National Radio 28 March 2013The Children’s Commissioner has told MPs some child abuse referrals to Child, Youth and Family are being made without proper assessments and are overwhelming the organisation. Russell Wills told Parliament’s social services committee the bulk of the 150,000 referrals made last year from health and police were for children who were witness to domestic violence. He said a number of those referrals should have been made to Women’s Refuge. “That leads to social workers being overwhelmed. The intervention needs to be a domestic violence intervention for most of those children and in fact notifying Child, Youth and Family puts a barrier in the way. It actually delays that, usually it’s women, that woman getting assistance that she needs.” Dr Wills told MPs that notifying Child, Youth and Family can often delay those children and their families from getting the help they need. He said some of the assessments of child abuse risk were weak, and work should be done to strengthen them.http://www.radionz.co.nz/news/political/131429/select-committee-hears-cyf-getting-too-many-referrals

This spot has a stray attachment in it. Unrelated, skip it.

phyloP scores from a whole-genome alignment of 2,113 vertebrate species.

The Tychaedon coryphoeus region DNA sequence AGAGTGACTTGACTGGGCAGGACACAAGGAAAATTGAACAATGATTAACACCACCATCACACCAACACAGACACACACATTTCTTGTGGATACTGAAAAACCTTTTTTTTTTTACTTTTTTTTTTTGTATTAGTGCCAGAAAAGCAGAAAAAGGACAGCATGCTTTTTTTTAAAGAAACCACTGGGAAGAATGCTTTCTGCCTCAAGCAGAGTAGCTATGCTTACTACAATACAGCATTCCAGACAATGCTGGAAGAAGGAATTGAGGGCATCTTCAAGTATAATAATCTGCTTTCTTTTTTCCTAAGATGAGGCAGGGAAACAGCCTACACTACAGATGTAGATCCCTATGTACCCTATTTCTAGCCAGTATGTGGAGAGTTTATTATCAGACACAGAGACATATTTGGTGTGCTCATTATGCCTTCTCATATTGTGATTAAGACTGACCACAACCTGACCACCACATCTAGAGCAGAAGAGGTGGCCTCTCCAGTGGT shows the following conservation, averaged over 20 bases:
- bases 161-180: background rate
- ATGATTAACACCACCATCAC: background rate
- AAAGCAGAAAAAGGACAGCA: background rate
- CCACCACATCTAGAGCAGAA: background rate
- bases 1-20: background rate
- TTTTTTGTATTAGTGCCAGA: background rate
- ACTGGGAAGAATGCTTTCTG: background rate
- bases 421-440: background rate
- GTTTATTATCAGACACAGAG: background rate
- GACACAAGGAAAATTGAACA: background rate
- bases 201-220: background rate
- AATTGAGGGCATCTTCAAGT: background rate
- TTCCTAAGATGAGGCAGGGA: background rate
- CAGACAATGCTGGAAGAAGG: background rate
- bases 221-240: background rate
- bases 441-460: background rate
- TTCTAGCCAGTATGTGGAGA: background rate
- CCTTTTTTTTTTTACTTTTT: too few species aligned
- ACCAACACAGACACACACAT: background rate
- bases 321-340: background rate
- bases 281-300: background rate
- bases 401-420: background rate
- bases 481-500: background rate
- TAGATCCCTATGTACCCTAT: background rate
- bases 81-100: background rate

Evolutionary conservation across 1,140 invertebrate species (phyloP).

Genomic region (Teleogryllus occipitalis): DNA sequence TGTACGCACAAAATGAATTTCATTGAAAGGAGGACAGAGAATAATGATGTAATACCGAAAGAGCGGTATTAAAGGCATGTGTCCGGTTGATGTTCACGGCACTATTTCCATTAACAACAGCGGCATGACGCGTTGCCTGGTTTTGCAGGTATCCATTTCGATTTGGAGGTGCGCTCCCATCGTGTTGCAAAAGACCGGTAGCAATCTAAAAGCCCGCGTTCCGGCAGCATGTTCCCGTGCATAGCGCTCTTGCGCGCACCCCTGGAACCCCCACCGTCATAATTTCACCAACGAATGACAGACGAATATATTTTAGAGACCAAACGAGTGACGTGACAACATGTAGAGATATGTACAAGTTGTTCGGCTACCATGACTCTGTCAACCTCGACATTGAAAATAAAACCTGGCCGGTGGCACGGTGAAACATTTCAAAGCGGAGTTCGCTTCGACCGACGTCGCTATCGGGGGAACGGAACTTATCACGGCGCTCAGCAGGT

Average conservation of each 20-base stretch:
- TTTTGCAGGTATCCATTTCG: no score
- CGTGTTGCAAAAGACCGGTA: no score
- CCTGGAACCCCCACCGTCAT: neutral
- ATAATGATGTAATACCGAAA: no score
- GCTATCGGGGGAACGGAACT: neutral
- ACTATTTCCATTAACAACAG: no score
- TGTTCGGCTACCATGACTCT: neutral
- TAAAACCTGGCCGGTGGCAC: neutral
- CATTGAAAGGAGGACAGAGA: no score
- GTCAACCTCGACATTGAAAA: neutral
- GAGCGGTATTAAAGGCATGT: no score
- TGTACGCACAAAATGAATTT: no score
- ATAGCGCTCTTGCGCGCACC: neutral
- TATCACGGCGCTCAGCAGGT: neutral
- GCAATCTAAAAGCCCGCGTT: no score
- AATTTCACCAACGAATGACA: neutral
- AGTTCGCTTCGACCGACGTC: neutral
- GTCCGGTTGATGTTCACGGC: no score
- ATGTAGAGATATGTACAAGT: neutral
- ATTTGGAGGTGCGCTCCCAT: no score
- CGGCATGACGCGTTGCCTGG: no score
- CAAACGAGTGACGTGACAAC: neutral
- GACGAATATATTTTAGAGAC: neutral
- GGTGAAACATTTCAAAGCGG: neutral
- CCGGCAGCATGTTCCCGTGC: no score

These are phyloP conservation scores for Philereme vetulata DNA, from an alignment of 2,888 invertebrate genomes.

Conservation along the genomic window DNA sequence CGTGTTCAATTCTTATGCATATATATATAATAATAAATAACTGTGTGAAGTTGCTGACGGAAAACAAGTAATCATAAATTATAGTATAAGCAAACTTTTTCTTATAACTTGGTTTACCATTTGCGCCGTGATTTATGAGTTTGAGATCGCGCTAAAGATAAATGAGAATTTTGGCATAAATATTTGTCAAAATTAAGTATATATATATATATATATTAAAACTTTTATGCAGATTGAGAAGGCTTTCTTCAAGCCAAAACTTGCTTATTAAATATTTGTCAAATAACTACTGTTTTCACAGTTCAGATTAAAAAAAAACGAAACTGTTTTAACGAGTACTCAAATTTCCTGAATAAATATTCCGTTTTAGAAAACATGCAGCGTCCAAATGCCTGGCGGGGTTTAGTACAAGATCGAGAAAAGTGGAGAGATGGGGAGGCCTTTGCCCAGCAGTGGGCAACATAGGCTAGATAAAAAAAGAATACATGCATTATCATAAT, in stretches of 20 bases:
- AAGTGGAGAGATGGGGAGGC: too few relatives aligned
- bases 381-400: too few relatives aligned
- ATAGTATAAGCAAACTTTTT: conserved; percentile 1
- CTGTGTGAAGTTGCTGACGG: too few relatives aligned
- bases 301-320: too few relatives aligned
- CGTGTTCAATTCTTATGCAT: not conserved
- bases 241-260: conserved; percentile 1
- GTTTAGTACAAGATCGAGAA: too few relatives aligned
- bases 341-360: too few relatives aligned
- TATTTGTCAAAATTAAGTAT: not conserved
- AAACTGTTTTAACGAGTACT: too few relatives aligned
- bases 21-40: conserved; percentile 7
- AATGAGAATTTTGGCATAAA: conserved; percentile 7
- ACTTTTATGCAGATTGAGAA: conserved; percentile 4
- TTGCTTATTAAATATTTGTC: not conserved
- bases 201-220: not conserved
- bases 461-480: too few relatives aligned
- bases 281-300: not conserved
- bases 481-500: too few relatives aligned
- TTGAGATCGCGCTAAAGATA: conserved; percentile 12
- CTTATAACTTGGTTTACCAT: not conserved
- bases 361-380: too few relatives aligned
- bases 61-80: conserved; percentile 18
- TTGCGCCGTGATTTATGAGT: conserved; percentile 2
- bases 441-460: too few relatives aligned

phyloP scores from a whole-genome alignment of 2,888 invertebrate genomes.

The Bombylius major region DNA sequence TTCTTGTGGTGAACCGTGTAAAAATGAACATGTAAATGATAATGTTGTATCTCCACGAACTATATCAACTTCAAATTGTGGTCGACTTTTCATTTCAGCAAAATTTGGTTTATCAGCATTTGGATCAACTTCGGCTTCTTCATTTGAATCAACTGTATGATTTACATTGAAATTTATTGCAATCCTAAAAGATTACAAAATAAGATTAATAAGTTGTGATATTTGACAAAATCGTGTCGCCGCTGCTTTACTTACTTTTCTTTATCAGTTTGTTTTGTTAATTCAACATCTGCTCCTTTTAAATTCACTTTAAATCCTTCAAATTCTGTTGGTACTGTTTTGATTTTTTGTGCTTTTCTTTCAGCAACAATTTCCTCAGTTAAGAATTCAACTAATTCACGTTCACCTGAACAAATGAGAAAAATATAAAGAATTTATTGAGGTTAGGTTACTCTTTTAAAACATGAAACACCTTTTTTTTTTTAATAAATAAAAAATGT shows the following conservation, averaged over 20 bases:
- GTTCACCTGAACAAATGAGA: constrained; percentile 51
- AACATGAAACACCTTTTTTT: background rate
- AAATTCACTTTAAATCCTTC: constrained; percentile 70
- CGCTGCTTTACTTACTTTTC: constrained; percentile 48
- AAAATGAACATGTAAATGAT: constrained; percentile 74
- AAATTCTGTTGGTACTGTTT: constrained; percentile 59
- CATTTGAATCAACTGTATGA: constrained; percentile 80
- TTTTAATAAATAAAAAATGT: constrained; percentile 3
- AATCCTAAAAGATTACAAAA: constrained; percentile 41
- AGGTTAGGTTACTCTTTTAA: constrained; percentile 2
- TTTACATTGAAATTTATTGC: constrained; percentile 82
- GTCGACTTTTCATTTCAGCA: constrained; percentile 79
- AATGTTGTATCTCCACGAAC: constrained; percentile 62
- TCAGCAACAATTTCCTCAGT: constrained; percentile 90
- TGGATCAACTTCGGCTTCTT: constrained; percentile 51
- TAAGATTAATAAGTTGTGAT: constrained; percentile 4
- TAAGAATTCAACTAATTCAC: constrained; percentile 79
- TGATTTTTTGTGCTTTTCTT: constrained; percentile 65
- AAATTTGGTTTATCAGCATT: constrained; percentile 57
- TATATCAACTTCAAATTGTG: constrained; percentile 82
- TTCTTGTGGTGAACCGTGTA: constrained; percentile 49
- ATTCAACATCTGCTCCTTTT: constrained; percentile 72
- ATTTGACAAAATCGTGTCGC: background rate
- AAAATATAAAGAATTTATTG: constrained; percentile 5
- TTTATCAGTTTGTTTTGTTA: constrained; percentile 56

JEFF SCHORFHEIDE/Herald photoMINNEAPOLIS ? All week long, the Wisconsin men?s hockey teamstressed how crucial each point was in the weekend?s Minnesota series.Yet on the heels of a 4-2 loss Friday and a 4-4 tie Saturdayagainst the Gophers, the Badgers escaped Mariucci Arena with just one point.?At this time of year, it?s about getting points,? UW headcoach Mike Eaves said after Saturday?s tie. ?It?s a good point. It?s a pointthat could make a difference for us down the road.?Eaves? squad fell behind early Saturday night courtesy of aPatrick White goal. White?s shot was deflected off UW defenseman CodyGoloubef?s stick, catching goaltender Shane Connelly out of position.Wisconsin had an answer later in the period when JohnMitchell?s shot from the left faceoff circle was mishandled by Minnesota goalieAlex Kangas and trickled across the goal line.?It was kind of the end of the shift, and I was reallytired. There was no way I was going to try and make a move,? Mitchell said. ?Ijust kind of threw it on net.?The scoring would prove to be back and forth for theremainder of the game. The Gophers? Evan Kaufmann gave his team a 2-1 lead latein the first period following a defensive lapse by the Badgers.UW?s Matthew Ford battled at the blue line but was unable toclear the puck, allowing Mike Howe to gain possession. Howe then left adrop-pass for Kaufman, who beat Connelly stick-side.Wisconsin responded in the form of a Michael Davies secondperiod goal. While he didn?t receive an assist on the play, Blake Geoffrion seteverything up. He battled along the boards to keep the puck in and allowedteammate Ben Street to collect in and fire a pass to Davies.?[Blake] played his game,? Eaves said. ?He was battling andblocking shots and kind of being everywhere. That?s the kind of game when heplays that he?s effective.?A power play goal by Ben Gordon put Minnesota back up, butWisconsin?s Podge Turnbull knotted the game at 3-3 with a fluky goal thatsomehow snuck between Kangas and the left post.?As a team, we recognized that the game plan was just to getpucks on net and get bodies to the net, and that was the case on the thirdgoal,? Turnbull said. ?Sometimes those go in, sometimes they don?t.?Each team scored once more in the third, both on a pair ofintercepted passes. Minnesota?s Jay Barriball stepped in front of a KyleKlubertanz pass and turned into a goal, while Wisconsin?s Patrick Johnsondisrupted a pass, collected the puck and fired on Kangas.?I was just kind of throwing it on net right between theplayer?s legs,? Johnson said.Wisconsin salvaged a point on the night after neither teamwas able to find the back of the net in overtime, ending in a 4-4 tie.?I guess a tie is kind of like kissing your sister,?Mitchell said. ?Being down a goal in the third, being down the entire game, youcan?t complain with the outcome of a tie.?The Gophers jumped all over the Badgers Friday night afterUW failed to score until the third period and allowed Minnesota to score threein the same timeframe.?We were spectators for two periods,? Eaves said after thegame Friday. ?You could tell which was the more desperate team. We didn?t getthe good start; Minnesota got it.?Defenseman Derek Peltier opened the scoring floodgates forthe Gophers in the first period after taking a cross-ice pass from forward MikeCarman and beating Connelly stick-side.It was Minnesota?s only goal in the first period, but theywould go on to add two more in the second. After the Badgers? Cody Goloubeftook an unnecessary interference call, the Gophers took advantage on the power playwhen Carman collected a rebound and put it in the open right side of the net,making the score 2-0 in favor of Minnesota.Less than two minutes later, the Gophers struck again. Thistime it was Patrick White finding the net, scoring off a rebounded puck thatConnelly was unable to handle.After looking shaky for two periods, Connelly was pulled andScott Gudmandson played the third period between the pipes for Minnesota.Eaves said the move was not a result of Connelly?sperformance, per se, but was more a statement to his struggling squad.?It had nothing to do with Shane?s play,? Eaves said. ?Itwas a message to the team that we?ve got to wake up here and start playingbetter in front of your goaltender.?The team responded by scoring twice in the third withGudmandson in net. Blake Geoffrion collected a pass from forward Kyle Turrisand one-timed it past Kangas on the back doorstep, ending Wisconsin?s scoringdrought just two minutes into the final frame.But UW was unable to bottle the momentum to cut into thelead any further. Minnesota?s Jay Barriball extended the lead back to threewith a power-play goal that beat Gudmandson, the only puck he let by in hisperiod of work.Minnesota native Aaron Bendickson notched the Badgers? othergoal at the 11-minute mark off a deflection of a Blake Geoffrion pass, but thatwould be all Wisconsin could muster, falling 4-2.?We didn?t come to play until the third period,? Bendicksonsaid. ?It takes more than that to win a hockey game.?